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Sandy Journal

Kevin Bacon returns to Utah for 40th anniversary of ‘Footloose’

May 06, 2024 10:07AM ● By Tom Haraldsen

The actor took his own selfie along with hundreds of students who gathered for the event on the Payson High football field. (Photo by Melissa Majchrzak)

Utah was never supposed to be the location where “Footloose” was filmed, and the lead in the movie was at one time offered to someone else. But things changed, and fortunately for all of us then and now, the Beehive State was chosen for the locale, and a somewhat unknown actor named Kevin Bacon was chosen for the lead.

Those realities of the summer of 1983, when the iconic movie was filmed in Utah County and released the following year, came together last Saturday. Bacon came to Payson High School, where the majority of the film was shot, thanks to a concerted effort by students and faculty leaders who had been begging him to return for more than two years. It marked both the 40th anniversary of the movie’s release and the school’s spring prom, even as a new Payson High is being built right next door and the current school will be demolished next year. The “#BacontoPayson” campaign finally enticed Bacon to come to Utah from Georgia, where he’s been filming a new movie, thanks to hundreds of student and community volunteers willing to help his charity,, with it’s BKxKB program—community kits for youth in need.

“When I first heard about #BacontoPayson, I was like, ‘Wow, this is crazy,’” he said, addressing the crowd in the PHS football stadium. “But you were all just tireless, unrelenting in your desire to have me return, and you talked me into it.”

Volunteers, assisted by the actor, worked to assemble 5,000 resource kits that included more 121,000 items, most of them donated by local businesses, to help four local nonprofits. The kit contents, which included some food items, sanitary supplies, journals and pens among other things, were valued at over $865,000.

Bacon’s organization has set a goal to provide 40,000 kits nationwide this year, in celebration of the movie’s 40th anniversary. Saturday’s effort in Payson knocked out 12.5% of those in one day.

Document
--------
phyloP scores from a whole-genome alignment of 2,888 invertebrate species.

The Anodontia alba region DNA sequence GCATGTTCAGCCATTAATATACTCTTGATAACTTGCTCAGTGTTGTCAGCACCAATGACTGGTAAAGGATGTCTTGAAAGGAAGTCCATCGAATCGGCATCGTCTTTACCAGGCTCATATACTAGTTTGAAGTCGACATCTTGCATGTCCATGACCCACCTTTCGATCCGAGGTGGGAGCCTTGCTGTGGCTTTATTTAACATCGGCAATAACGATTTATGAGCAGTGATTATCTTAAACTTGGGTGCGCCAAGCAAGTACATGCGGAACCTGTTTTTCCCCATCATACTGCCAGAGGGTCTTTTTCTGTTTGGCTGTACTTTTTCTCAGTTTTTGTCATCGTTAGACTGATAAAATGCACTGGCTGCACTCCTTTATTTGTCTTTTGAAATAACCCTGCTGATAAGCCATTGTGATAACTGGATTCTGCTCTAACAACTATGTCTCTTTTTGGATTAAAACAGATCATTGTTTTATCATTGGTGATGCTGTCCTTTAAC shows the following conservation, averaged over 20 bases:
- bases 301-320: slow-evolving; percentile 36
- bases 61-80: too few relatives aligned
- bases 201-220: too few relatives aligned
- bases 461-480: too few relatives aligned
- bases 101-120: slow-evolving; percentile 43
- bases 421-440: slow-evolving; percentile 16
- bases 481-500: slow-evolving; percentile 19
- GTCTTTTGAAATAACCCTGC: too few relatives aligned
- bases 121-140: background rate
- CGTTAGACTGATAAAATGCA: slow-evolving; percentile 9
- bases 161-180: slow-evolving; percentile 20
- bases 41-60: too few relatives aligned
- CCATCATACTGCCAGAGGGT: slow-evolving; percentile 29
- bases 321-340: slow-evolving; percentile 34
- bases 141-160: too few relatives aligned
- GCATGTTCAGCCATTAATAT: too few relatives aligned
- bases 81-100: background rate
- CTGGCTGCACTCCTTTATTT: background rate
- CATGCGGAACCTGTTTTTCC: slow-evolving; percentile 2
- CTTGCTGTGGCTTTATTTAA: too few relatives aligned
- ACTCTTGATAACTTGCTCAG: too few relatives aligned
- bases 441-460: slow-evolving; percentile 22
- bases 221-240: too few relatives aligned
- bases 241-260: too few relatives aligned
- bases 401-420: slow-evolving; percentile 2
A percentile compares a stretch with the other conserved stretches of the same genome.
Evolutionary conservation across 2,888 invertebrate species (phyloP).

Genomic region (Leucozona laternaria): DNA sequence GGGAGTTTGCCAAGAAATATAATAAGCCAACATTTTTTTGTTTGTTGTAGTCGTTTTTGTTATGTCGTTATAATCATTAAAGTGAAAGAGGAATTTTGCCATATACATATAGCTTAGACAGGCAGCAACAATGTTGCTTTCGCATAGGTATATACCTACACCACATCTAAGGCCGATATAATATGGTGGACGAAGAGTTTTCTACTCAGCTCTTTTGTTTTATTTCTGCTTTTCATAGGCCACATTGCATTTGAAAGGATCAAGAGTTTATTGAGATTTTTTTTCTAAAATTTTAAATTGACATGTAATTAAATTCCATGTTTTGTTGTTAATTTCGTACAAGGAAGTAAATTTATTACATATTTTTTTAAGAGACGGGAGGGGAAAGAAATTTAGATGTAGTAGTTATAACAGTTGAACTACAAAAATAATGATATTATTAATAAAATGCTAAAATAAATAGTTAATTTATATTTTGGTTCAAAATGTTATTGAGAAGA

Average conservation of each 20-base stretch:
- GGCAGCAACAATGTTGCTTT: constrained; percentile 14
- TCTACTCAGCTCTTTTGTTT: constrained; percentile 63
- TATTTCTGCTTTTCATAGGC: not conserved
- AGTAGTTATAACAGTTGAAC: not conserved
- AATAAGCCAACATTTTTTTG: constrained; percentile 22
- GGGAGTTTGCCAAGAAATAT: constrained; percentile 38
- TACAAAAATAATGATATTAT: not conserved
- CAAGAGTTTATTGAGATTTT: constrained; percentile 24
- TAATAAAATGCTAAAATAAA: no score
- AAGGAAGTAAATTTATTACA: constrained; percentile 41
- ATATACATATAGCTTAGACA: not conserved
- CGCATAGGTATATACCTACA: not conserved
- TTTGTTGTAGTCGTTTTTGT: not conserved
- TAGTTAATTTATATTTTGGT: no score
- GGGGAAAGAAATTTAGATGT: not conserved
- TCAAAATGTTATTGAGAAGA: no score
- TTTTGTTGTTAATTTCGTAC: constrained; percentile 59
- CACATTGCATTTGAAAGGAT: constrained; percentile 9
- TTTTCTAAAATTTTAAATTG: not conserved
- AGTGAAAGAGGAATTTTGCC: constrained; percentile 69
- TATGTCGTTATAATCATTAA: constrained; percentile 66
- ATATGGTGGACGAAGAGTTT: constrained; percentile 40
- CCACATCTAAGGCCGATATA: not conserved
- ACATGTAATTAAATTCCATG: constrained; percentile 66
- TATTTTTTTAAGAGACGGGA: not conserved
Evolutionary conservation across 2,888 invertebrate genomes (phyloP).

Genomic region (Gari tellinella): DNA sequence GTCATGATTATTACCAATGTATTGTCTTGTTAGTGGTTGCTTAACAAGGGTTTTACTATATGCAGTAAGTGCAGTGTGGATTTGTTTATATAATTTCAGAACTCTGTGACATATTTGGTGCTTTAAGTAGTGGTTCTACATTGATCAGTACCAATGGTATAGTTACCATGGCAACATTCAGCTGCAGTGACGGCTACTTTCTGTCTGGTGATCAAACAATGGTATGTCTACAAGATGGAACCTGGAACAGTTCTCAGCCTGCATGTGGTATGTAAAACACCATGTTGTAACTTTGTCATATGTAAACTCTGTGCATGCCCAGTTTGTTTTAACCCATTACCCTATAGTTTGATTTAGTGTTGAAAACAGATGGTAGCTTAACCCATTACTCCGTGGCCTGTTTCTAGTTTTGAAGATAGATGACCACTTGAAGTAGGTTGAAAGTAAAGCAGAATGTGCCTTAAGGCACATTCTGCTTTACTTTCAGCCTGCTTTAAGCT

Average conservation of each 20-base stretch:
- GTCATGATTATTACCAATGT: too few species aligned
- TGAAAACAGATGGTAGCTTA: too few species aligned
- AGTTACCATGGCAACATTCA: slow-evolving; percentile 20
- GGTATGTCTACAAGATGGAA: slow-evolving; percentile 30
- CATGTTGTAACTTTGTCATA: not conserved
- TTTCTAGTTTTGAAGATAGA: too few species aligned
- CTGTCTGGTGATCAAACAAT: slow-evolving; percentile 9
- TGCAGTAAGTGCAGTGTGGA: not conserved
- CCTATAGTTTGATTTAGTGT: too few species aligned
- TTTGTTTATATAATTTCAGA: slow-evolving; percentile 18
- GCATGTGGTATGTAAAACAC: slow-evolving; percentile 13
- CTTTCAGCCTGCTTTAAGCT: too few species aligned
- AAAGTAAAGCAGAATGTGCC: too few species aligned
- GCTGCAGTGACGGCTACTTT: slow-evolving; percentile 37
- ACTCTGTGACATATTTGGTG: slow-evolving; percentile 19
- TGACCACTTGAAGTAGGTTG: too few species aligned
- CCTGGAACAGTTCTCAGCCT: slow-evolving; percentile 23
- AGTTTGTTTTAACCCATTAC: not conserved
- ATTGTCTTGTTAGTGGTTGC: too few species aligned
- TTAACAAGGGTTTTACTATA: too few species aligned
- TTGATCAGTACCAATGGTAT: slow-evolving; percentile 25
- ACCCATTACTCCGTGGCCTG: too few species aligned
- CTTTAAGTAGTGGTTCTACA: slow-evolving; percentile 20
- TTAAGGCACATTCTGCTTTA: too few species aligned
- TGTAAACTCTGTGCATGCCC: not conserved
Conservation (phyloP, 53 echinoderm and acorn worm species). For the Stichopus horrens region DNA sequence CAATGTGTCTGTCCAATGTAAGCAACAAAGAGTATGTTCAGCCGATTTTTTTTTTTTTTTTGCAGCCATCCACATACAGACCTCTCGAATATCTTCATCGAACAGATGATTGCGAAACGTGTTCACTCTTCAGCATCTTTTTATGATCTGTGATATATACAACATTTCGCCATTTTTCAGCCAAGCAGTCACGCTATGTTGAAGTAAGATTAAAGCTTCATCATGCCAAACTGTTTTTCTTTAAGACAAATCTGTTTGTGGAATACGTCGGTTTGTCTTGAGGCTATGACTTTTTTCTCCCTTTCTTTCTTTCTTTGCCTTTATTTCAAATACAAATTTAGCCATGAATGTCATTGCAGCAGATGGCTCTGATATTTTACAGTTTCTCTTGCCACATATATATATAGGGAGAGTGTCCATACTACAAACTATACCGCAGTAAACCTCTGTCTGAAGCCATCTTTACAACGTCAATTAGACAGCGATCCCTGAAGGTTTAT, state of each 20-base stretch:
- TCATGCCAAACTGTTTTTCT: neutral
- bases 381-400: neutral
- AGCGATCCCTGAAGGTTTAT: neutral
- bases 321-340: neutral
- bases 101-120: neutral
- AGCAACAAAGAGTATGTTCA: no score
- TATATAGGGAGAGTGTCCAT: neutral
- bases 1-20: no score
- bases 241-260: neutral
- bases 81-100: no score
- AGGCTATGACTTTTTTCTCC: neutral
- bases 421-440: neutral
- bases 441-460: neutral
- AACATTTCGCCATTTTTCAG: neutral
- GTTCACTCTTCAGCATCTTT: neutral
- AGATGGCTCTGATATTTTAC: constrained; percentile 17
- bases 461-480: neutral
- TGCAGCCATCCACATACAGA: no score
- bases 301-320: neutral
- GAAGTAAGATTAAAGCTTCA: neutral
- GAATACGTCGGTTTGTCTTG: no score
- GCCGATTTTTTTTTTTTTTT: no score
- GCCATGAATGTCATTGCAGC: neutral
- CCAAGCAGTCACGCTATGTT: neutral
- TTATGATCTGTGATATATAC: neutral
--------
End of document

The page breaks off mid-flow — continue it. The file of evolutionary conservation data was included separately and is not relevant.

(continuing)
The actor doesn’t often attend the kit building events, but Stacy Huston, the executive director of, said Saturday was the largest activation of kits the nonprofit has done in its 17-year history, and she said he was amazed at the turnout.

For his part, Bacon kept the focus on the students, not the hoards of media types who had gathered to cover the event. He did no one-on-one interviews with media, but instead interacted with the students making those kits.

“I think it’s great to see that kind of commitment to anything,” he said. “I also think it’s amazing the power that this movie has had to bring people together, by showing compassion. That’s what all of you have shown here by turning what could be just a movie star coming back to get a pat on the back into something really positive. Thank you so much, and especially for the commitment to giving back to your community.”

After the kits had been assembled, Bacon joined student body officers in touring the school, not much of which has changed in 40 years. His locker is still there—still maintained as a shrine of sorts to the movie. It will be moved to the new school once it’s completed.

So what about the planned location and the considered star lead actor? Well, producer Herbert Ross thought they would just shoot some exteriors in Utah—the mountains, the valley, even Lehi Roller Mills, then do the rest on soundstages in Hollywood. But once they scouted the location, the film company realized they had everything they needed right here in Utah—great locales, experienced film crews and even extras. (Yes, this reporter was one—in the library scene with Bacon and Chris Penn.) 

And the actor they had considered—a guy named Tom Cruise, who had a conflict with a film he was committed to called “Risky Business.”  

Let’s face it, Ren McCormack was meant to be played by Kevin Bacon. Hollywood got it right! Let’s dance! λ